Mecklenburg-Western Pomerania: After a major fire in Alt Tellin, operators are planning a new facility

Almost two years ago, almost 50,000 pigs were killed in a major fire in Western Pomerania.

Mecklenburg-Western Pomerania: After a major fire in Alt Tellin, operators are planning a new facility

Almost two years ago, almost 50,000 pigs were killed in a major fire in Western Pomerania. The cause has not been clarified. The operators now want to build a new, animal welfare-friendly facility there - if the village agrees.

Alt Tellin (dpa/mv) - The Alt Tellin pig farm (West Pomerania-Greifswald), which burned down in March 2021, is to be rebuilt on a smaller scale. As Ralf Beke-Bramkamp, ​​spokesman for Agricultural Pig Breeding Germany (LFD-Holding/Roßdorf) told the German Press Agency, corresponding plans are underway. One wants to set up piglet rearing in an optimized form with fewer animals and in accordance with current animal welfare regulations. The LFD is one of the largest piglet producers in Germany. The timing of the construction is still dependent on the outcome of the regulatory process with the insurance company. This one is still running.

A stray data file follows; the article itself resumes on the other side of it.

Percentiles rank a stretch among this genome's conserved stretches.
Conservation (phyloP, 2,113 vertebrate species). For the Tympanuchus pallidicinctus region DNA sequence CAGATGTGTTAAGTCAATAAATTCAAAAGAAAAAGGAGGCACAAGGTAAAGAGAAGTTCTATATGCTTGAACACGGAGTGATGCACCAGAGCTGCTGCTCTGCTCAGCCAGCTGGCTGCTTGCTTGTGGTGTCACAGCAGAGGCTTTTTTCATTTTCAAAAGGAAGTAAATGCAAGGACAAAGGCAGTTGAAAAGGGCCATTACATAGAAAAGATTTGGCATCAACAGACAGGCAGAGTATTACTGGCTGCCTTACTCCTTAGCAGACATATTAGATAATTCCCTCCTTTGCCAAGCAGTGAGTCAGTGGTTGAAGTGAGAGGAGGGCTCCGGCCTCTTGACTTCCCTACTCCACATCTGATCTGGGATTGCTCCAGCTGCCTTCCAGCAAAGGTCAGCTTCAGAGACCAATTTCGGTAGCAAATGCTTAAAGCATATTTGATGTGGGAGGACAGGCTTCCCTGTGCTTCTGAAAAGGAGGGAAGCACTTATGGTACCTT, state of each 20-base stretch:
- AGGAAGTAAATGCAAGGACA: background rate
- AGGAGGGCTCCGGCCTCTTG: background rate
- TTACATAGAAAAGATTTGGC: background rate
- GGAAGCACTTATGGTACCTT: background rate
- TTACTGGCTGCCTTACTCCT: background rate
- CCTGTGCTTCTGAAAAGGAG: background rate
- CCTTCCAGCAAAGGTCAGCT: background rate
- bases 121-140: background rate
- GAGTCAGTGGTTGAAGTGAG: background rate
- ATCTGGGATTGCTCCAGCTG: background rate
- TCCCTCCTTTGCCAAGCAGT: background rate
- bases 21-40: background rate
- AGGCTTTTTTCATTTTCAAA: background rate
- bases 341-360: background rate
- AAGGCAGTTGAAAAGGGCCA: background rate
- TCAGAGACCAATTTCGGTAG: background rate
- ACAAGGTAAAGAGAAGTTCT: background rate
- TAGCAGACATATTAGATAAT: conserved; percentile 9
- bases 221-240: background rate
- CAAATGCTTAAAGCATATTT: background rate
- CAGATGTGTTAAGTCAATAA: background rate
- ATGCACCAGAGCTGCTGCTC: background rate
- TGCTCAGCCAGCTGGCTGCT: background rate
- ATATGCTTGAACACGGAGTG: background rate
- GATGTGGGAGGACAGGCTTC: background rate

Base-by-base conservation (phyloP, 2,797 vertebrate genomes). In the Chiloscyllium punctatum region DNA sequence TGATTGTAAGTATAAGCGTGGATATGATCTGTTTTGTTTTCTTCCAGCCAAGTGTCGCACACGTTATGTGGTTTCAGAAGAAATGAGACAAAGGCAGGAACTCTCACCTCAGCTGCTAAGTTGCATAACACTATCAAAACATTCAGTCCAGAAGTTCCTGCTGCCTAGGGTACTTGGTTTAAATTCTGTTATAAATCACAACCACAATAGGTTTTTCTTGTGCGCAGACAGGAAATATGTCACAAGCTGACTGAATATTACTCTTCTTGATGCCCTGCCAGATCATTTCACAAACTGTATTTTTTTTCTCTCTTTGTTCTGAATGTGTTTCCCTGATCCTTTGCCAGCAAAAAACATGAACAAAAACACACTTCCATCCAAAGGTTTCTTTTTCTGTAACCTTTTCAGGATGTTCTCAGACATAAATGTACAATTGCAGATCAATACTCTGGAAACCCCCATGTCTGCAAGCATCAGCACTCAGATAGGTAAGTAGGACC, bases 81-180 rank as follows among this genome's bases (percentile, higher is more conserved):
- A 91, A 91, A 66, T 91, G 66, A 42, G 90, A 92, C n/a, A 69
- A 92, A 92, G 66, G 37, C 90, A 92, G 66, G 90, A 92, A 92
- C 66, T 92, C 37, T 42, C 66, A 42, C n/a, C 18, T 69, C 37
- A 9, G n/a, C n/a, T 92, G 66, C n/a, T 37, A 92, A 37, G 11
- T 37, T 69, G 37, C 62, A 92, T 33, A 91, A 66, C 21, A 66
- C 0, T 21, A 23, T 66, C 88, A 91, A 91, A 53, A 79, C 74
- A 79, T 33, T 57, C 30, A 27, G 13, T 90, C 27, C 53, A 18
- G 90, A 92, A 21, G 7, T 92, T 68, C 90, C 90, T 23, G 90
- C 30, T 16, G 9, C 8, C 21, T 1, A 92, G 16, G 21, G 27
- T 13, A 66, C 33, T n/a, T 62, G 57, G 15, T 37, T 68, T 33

Almost 50,000 pigs died in the fire, most of them piglets. According to the German Animal Welfare Association, it was one of the biggest barn fires in years. People were not injured, only about 1300 animals could be saved on March 30, 2021. According to the public prosecutor's office, the cause of the fire could not be clarified beyond doubt and the investigation was discontinued. Investigators had estimated the damage at 40 million euros.

The controversial piglet breeding facility with 10,000 dams was approved by the responsible state environmental agency in 2010, despite the protests and objections from environmental groups. A biogas plant and feeding towers were spared from the fire. The LFD also talks to the village about supplying residential buildings with electricity and heat, said Beke-Bramkamp. Because of the increased energy costs, the LFD is also planning larger photovoltaic systems at several company locations.

State Minister of Agriculture Till Backhaus (SPD) had visited the burnt ruins and confirmed compliance with the control obligations. He had arranged that a new building would only be possible with the consent of the municipality. The minister had brought up a "model system 4.0" as the basis for soil-based agriculture with two livestock units per hectare, state-of-the-art stables and scientific support.

According to the LFD, it has 400 employees in 11 farms in Saxony-Anhalt, Bavaria, Mecklenburg-Western Pomerania, Thuringia and Brandenburg, where there are a total of 55,000 sows.

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